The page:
With reference to
Computer 110 typically includes a variety of computer readable media. Computer readable media can be any available media that can be accessed by computer 110 and includes both volatile and nonvolatile media, removable and non-removable media. By way of example, and not limitation, computer readable media may comprise computer storage media and communication media. Computer storage media includes both volatile and nonvolatile, removable and non-removable media implemented in any method or technology for storage of information such as computer readable instructions, data structures, program modules or other data. Computer storage media includes, but is not limited to, RAM, ROM, EEPROM, flash memory or other memory technology, CDROM, digital versatile disks (DVD) or other optical disk storage, magnetic cassettes, magnetic tape, magnetic disk storage or other magnetic storage devices, or any other medium which can be used to store the desired information and which can be accessed by computer 110. Communication media typically embodies computer readable instructions, data structures, program modules or other data in a modulated data signal such as a carrier wave or other transport mechanism and includes any information delivery media. The term “modulated data signal” means a signal that has one or more of its characteristics set or changed in such a manner as to encode information in the signal. By way of example, and not limitation, communication media includes wired media such as a wired network or direct-wired connection, and wireless media such as acoustic, RF, infrared, and other wireless media. Combinations of any of the above should also be included within the scope of computer readable media.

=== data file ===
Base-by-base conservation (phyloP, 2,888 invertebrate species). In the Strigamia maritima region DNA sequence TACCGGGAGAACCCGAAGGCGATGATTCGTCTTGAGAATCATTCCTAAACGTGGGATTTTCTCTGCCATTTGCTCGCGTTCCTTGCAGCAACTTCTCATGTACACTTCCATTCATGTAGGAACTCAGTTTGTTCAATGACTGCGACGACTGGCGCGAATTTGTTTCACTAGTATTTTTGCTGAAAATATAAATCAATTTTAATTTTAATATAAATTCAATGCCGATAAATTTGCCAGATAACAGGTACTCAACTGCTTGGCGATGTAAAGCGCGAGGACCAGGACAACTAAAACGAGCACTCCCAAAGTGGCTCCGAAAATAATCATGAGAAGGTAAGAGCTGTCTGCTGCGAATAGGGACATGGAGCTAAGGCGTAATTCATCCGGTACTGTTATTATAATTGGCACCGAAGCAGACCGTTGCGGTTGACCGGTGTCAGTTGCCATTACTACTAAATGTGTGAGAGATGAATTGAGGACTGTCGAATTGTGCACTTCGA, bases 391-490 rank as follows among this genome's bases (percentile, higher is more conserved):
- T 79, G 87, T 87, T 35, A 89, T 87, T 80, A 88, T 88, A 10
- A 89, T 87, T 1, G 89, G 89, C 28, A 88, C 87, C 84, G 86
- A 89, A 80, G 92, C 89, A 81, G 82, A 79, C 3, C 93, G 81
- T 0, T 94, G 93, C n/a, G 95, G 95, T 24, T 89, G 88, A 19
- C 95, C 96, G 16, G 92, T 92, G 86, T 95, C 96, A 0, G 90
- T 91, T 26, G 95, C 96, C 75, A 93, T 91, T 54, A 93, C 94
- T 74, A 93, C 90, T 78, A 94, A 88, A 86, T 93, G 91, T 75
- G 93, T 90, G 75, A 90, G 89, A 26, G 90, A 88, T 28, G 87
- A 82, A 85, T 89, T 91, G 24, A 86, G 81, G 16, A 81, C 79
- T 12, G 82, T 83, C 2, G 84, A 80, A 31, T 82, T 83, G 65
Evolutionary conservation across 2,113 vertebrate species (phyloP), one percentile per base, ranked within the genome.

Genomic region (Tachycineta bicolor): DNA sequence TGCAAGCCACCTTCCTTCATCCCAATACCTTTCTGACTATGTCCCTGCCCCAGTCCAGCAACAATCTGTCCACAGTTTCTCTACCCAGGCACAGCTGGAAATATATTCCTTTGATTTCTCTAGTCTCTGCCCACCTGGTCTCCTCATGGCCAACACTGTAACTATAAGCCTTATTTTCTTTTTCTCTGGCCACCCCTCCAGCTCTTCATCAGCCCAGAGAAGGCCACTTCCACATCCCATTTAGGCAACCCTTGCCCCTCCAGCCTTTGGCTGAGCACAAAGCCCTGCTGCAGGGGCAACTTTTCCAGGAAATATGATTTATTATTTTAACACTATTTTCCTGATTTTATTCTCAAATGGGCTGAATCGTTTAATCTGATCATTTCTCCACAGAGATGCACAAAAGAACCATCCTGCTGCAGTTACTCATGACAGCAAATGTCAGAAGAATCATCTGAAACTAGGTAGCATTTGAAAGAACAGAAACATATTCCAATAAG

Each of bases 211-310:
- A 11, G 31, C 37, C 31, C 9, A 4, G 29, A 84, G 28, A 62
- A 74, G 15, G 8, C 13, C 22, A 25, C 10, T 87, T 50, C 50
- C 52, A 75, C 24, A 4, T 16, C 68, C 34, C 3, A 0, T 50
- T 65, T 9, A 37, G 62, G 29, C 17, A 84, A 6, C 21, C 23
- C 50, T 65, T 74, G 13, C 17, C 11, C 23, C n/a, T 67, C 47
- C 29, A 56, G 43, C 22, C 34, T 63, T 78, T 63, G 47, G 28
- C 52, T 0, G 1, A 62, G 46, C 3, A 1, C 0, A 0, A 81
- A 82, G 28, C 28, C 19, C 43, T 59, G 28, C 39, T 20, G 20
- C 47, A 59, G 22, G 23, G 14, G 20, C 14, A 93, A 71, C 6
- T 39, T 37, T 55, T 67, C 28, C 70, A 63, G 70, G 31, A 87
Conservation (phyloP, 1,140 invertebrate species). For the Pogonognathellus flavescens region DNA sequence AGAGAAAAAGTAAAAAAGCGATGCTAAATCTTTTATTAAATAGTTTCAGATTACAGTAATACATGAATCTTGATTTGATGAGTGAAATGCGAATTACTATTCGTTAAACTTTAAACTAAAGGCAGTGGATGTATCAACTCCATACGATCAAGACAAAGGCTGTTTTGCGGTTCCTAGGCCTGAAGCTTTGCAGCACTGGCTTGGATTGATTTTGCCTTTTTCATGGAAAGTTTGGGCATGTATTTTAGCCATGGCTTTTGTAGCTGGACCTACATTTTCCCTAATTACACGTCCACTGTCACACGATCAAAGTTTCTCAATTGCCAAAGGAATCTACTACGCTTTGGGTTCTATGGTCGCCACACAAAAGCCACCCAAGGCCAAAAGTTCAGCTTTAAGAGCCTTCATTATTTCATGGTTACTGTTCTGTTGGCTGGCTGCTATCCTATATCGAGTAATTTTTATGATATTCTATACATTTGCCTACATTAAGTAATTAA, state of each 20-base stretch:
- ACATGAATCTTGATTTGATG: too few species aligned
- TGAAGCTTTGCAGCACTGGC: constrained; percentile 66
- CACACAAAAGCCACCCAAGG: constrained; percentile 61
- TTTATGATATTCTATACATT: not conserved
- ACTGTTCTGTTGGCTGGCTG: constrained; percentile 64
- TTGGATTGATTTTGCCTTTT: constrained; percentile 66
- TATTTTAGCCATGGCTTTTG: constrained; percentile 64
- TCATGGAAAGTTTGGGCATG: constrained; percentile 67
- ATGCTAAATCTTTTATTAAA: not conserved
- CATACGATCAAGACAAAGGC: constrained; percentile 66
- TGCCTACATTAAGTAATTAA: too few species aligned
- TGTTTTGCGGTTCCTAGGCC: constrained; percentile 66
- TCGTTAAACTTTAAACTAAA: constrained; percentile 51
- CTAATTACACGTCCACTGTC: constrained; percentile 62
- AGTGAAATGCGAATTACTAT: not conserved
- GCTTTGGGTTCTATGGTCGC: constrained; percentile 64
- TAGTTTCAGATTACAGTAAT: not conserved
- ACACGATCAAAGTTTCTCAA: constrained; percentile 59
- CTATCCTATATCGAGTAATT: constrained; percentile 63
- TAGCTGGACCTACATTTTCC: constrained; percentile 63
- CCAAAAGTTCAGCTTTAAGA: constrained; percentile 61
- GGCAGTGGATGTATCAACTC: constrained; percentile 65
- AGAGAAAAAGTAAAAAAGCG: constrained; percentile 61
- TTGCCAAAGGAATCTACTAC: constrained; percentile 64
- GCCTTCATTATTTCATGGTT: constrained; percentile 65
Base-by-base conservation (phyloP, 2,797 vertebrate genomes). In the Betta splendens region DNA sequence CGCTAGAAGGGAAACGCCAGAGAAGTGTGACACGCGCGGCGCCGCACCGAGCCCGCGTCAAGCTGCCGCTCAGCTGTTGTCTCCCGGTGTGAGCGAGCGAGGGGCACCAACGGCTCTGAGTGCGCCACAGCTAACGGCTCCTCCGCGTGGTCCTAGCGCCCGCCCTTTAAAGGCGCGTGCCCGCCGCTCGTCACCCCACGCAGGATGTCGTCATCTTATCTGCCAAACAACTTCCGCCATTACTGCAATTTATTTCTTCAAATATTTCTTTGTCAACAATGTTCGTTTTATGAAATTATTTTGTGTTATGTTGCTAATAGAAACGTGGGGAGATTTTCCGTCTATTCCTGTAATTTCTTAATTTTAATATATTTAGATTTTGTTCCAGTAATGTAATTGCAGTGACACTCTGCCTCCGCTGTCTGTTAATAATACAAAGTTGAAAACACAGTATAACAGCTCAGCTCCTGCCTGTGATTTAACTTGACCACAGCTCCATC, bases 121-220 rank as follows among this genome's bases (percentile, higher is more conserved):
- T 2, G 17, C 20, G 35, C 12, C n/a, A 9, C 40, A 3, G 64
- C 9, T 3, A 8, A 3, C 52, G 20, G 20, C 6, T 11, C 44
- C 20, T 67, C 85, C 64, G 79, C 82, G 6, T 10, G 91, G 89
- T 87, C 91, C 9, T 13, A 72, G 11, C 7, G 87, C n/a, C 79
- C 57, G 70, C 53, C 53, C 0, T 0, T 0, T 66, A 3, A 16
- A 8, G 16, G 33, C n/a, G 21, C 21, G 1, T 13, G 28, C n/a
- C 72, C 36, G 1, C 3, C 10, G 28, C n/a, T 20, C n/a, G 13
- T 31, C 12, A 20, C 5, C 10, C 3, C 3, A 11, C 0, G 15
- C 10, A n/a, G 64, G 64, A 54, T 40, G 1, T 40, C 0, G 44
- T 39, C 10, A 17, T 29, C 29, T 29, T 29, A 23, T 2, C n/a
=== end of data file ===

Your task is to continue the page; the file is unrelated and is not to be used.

The system memory 130 includes computer storage media in the form of volatile and/or nonvolatile memory such as read only memory (ROM) 131 and random access memory (RAM) 132. A basic input/output system 133 (BIOS), containing the basic routines that help to transfer information between elements within computer 110, such as during start-up, is typically stored in ROM 131. RAM 132 typically contains data and/or program modules that are immediately accessible to and/or presently being operated on by processing unit 120. By way of example, and not limitation,
The computer 110 may also include other removable/non-removable, volatile/nonvolatile computer storage media. By way of example only,
The drives and their associated computer storage media discussed above and illustrated in